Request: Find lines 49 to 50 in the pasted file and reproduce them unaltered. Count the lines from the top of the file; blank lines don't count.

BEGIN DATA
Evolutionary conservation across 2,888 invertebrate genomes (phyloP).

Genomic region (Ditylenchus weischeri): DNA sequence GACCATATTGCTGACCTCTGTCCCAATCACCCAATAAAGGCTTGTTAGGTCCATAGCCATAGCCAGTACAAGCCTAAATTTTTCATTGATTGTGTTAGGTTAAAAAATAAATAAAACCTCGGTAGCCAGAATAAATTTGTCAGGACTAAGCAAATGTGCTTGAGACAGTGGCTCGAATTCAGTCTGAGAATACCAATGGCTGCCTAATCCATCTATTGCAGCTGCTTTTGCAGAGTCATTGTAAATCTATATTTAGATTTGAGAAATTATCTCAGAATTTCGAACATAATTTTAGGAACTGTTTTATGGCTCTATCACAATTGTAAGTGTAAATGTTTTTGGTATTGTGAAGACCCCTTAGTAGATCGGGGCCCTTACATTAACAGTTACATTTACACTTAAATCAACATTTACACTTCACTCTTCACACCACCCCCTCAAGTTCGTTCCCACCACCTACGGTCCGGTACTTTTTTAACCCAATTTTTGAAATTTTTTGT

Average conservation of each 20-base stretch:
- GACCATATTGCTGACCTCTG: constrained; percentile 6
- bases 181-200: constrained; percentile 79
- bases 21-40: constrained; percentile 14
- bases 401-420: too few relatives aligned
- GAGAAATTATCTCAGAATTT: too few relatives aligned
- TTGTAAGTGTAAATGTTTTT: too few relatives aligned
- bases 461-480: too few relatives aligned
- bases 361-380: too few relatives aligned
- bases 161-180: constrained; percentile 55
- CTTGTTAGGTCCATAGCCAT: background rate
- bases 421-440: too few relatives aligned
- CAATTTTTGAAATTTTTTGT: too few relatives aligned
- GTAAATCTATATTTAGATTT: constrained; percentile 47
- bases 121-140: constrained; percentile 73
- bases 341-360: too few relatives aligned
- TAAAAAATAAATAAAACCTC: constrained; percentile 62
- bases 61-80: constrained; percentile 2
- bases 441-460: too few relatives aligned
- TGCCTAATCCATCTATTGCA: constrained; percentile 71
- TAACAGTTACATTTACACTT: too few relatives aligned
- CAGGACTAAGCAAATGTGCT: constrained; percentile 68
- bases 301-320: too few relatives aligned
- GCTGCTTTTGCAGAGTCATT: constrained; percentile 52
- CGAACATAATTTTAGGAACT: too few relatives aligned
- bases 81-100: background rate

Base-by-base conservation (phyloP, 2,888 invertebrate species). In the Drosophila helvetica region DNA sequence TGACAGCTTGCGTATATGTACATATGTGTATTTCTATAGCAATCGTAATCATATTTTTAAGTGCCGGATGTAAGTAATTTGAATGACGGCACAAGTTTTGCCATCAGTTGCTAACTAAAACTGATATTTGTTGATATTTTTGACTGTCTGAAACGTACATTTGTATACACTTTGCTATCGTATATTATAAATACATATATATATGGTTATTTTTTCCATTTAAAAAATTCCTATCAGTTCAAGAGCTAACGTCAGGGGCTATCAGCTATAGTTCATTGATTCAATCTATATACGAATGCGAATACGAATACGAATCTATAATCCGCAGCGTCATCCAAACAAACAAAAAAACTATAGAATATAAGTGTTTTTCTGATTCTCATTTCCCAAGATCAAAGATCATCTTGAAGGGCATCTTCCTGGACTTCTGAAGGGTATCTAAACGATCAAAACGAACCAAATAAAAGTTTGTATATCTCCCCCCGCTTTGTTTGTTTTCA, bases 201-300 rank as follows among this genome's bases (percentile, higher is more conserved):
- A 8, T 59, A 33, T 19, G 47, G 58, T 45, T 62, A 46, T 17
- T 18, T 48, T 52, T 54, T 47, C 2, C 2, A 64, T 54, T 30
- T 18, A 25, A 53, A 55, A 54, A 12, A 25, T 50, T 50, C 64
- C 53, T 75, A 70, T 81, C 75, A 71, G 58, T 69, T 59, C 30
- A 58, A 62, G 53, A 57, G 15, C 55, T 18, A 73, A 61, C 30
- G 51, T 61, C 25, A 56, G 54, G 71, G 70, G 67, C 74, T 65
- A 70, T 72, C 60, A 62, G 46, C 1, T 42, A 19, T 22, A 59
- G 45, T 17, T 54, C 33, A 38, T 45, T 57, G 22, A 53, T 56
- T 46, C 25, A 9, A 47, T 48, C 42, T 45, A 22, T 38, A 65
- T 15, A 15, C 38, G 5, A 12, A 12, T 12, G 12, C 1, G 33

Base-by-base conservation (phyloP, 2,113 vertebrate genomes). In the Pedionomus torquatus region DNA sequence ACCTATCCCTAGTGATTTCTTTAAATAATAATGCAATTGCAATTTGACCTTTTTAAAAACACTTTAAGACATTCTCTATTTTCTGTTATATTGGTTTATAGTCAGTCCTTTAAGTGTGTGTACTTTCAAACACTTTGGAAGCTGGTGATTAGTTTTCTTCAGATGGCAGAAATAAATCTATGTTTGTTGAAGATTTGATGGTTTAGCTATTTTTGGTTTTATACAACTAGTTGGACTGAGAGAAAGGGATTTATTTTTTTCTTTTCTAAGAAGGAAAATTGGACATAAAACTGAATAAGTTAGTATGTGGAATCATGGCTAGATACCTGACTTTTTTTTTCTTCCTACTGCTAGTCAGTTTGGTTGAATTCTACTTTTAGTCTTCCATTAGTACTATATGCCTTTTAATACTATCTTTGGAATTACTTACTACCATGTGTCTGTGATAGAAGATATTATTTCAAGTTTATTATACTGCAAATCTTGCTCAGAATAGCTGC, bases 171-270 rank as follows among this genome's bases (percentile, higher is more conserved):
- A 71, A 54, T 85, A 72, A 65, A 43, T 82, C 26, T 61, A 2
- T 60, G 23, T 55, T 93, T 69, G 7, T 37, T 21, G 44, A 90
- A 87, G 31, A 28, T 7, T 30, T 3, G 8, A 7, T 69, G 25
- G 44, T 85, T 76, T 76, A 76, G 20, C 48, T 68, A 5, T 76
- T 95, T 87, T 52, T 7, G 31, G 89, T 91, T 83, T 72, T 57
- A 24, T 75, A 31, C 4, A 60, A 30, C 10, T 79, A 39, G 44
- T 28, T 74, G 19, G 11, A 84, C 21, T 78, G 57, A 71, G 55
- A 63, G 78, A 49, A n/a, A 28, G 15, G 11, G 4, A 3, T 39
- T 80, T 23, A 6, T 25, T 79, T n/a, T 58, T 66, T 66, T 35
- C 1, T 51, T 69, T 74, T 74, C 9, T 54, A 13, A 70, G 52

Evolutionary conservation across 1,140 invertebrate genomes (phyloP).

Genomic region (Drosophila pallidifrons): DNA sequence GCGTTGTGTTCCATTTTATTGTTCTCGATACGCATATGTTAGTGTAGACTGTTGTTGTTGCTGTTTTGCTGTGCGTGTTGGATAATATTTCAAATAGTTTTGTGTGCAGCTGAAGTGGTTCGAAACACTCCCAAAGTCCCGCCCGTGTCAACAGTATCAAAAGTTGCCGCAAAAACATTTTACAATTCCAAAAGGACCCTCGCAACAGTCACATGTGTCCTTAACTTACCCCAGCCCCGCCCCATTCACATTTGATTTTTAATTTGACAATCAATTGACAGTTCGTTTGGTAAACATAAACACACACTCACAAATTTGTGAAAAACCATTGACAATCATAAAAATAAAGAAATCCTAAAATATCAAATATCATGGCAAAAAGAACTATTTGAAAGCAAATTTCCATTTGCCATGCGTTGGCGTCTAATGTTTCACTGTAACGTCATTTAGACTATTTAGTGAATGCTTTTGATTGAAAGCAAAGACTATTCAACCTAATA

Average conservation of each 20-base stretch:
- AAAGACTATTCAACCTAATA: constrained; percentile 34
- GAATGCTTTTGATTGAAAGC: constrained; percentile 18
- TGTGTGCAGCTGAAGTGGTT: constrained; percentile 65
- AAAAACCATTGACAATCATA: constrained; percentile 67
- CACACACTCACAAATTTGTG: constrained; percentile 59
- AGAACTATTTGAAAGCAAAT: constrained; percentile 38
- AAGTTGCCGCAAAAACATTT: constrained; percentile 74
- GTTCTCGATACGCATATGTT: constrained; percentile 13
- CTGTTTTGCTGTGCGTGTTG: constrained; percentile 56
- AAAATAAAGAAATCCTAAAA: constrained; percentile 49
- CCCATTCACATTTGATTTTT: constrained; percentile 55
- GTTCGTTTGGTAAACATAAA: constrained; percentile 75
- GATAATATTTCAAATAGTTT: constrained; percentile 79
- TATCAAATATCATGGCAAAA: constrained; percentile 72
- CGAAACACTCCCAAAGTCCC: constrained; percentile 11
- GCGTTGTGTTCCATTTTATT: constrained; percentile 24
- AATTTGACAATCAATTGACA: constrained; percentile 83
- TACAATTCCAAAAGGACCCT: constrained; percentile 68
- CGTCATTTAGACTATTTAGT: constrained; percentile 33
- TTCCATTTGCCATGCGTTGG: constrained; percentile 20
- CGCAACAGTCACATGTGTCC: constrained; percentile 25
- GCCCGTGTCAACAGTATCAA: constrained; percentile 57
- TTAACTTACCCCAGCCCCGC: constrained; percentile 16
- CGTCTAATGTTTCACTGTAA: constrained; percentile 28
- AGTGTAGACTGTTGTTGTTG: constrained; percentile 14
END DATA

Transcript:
- T 80, T 23, A 6, T 25, T 79, T n/a, T 58, T 66, T 66, T 35
- C 1, T 51, T 69, T 74, T 74, C 9, T 54, A 13, A 70, G 52